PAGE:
Review: Angels and Demons
!(http://www.filmofilia.com/wp-content/uploads/2008/11/angels-and-demons- 113_m.jpg)If you were wondering how oscar winning director Ron Howard spends his weekends, you will find the answer in his latest film, Angels & Demons, which appears to have been conceived and produced in his spare time. Cobbled together from a thin plot by pulp sensationalist Dan Brown’s novel of the same name, the story follows Harvard symbologist (semiologist, no?) Robert Langdon on a winding mystery through the annals of Vatican history. While the material is fascinating, the film suffers mostly from whiplash, trying desperately to keep your attention on the winding streets of Rome but forgetting to build any kind of relationship with the players involved.
After the kidnapping of the four cardinals favored to replace the recently deceased pope, Mr. Langdon, played by an unusually stolid Tom Hanks, is called to the Vatican to consult for the Church, who believes the Illuminati, a cabal of scientists and scholars supposedly killed off in the 17th century, have returned for vengeance. Upon arrival, he meets Vittoria Vetra, a sultry physicist thesped by the wondrous Ayelet Zurer. She was called in when antimatter stolen from the Large Hadron Collider (LHC) in Geneva turns up hidden somewhere in Vatican City. Suspended between two magnets in a battery powered canister, the mysterious antimatter will ignite should it lose power, which will happen at the convenient stroke of midnight.
All characters in place, Langdon immediately bites on one of the clues offered up by the kidnapper/terrorist and off we go. Bouncing around from church to church with brief spates in the Vatican archives, the film gets old very fast. Much of this has to do with the character of Robert Langdon, a milquetoast academic who never even surrenders to the gods of logic, instead buying into anti-Christian dogma religiously, ironically. He has no skin in the game, to put it more bluntly. There are lives on the line so he must participate, but since he has no reveal, no emotional discord to be resolved, he becomes less of a protagonist and more a vehicle to get us from point to point, murder to murder, and to Mr. Brown’s semiotic agenda.
Along the way we meet Patrick McKenna, the emotinally invested Camerlengo charged with administering the Pope’s office until a new one is elected. Filling the sub-papal shoes is Ewan McGregor, this time sporting an Irish accent and an innocent sneer to boot. His foil is the aging Cardinal Strauss, who is charged with leading the conclave to elect the new pope. Strauss, played with dependable efficacy by Armin Mueller-Stahl, represents the unbending faith of the deeply codified organization, while McKenna is something of a wide-eyed revolutionary, seemingly rewriting church law in an effort to save the lives of both the endangered priests and the public at large. While both are fine actors in their own regard, neither McGregor nor Mueller-Stahl is given a hook on which to hang a performance, a running theme in this movie.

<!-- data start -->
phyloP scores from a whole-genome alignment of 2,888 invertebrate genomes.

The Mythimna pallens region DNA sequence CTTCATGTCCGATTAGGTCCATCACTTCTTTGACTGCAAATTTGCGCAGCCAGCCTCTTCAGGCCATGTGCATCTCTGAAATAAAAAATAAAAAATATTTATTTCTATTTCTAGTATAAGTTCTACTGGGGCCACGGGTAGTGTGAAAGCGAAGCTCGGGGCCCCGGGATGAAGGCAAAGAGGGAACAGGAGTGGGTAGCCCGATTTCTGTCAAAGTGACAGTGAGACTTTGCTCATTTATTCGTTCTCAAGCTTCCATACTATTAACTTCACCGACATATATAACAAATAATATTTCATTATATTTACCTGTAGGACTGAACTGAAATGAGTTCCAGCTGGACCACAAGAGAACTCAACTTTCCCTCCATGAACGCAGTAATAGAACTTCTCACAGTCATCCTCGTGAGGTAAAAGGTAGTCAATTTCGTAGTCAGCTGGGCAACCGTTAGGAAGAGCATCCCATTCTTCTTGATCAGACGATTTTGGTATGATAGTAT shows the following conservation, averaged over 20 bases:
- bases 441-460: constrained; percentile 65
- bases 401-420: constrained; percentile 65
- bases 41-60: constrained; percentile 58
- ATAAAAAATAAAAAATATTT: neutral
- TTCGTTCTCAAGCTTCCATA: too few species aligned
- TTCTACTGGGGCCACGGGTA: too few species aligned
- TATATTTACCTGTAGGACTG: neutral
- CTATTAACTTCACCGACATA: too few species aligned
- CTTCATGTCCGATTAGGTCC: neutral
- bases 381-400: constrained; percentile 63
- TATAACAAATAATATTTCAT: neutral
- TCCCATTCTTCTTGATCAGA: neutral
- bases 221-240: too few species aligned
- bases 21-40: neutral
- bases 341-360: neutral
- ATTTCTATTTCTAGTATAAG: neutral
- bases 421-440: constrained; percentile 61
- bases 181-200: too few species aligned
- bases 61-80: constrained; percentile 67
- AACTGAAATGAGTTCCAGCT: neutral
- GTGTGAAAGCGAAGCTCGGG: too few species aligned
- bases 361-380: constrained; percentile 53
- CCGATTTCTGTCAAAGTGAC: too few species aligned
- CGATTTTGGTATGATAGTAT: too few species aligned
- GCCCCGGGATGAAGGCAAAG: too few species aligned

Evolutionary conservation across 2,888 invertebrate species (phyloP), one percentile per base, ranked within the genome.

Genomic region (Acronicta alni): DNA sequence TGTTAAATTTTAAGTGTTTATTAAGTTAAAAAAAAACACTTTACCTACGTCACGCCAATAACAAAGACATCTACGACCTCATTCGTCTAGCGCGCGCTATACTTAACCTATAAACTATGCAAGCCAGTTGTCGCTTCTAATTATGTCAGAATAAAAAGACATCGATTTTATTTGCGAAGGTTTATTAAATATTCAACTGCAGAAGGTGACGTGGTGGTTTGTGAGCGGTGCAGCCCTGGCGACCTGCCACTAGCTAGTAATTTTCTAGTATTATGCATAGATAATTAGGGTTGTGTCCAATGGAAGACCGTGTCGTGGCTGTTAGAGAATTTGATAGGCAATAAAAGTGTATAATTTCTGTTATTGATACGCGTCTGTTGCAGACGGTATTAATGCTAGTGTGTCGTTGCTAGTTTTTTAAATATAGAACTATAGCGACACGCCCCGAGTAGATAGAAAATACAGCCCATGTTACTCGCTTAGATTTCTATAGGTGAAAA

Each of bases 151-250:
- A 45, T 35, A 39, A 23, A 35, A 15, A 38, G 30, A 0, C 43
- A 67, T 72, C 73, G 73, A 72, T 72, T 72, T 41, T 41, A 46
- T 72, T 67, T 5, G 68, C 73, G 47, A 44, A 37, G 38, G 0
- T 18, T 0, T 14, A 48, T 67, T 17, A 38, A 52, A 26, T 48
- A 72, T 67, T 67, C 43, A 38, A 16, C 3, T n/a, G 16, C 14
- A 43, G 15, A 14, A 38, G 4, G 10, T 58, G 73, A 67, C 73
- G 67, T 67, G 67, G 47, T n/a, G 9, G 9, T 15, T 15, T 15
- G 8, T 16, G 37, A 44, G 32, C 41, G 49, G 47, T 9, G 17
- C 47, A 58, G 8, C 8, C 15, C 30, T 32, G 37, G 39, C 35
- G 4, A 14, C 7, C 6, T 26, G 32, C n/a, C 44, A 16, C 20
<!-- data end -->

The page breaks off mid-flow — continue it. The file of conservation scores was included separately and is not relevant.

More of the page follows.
The film isn’t without its high points, particularly at the Large Hadron Collider at the beginning. Geeks around the world will be impressed by the footage taken from within the actual particle accelerator. The filmmakers go above and beyond to make the process of smashing protons together, which is yet to be tested at CERN’s massive Swiss facility, both scientifically plausible and visually exhillerating. Sadly, the real science ends once the antimatter is stolen. For the duration of the film, it is nothing more than a huge bomb. The truth is that while we have no idea what would happen if antimatter and matter came in contact with one another, the general consensus is that it would be freaking scary, like destroy the universe scary. It is not this scientific inaccuracy that is so annoying but the unwillingness to explore this most interesting boundary of both science and religion.
In the end, this is a mystery with religious iconography as an overarching MacGuffin. So much time is spent orienting the audience that there is hardly any chance to slow down and make sense of the dastardly plot. Writers David Koepp and Akiva Goldsman are no slouches, but they have composed a wooden script this time out. Perhaps they are not to blame; maybe not Ron Howard either. Dan Brown’s novels are unabashed pulp shlock while these film adaptations are approached with misguided reverence for the originals. Perhaps the further from Mr. Brown these stories get, and they are phenomenal tales, the better they will be. We’ll just have to wait and see when his next novel, The Lost Symbol, slated for the supposed largest first printing in Random House history, hits shelves this fall and inevitably, theaters in a few years.